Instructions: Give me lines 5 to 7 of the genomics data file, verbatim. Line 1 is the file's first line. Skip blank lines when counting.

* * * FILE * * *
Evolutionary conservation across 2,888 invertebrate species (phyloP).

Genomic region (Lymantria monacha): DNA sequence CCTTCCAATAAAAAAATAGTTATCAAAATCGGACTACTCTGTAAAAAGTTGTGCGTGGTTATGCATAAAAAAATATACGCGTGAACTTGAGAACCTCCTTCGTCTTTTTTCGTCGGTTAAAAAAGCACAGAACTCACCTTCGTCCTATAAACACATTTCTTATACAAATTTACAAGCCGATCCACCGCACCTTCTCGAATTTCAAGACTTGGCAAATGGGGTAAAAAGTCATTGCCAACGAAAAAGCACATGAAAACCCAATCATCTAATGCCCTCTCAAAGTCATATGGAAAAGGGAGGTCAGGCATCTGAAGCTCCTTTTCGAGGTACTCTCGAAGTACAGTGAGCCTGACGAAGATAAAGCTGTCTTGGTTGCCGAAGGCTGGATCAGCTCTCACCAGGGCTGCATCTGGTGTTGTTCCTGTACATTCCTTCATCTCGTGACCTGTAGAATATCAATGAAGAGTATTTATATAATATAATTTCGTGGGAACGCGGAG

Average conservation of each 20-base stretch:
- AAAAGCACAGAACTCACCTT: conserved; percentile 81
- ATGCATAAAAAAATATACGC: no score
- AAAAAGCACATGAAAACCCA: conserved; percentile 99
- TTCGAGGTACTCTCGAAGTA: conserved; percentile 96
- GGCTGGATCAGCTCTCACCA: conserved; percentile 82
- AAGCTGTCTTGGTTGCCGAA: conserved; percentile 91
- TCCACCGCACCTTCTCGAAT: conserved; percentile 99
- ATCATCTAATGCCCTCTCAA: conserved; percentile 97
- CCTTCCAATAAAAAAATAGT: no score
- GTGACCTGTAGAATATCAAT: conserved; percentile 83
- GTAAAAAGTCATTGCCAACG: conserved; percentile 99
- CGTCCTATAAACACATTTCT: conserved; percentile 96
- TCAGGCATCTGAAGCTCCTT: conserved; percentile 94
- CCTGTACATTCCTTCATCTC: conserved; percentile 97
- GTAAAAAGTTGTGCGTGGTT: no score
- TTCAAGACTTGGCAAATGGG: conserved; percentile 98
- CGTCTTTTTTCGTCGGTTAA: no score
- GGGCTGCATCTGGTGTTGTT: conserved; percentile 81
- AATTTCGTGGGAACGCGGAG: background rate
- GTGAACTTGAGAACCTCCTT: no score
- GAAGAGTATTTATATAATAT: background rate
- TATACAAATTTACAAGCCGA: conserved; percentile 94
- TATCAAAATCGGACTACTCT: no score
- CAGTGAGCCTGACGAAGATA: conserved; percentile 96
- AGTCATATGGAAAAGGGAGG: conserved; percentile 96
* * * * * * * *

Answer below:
- ATGCATAAAAAAATATACGC: no score
- AAAAAGCACATGAAAACCCA: conserved; percentile 99
- TTCGAGGTACTCTCGAAGTA: conserved; percentile 96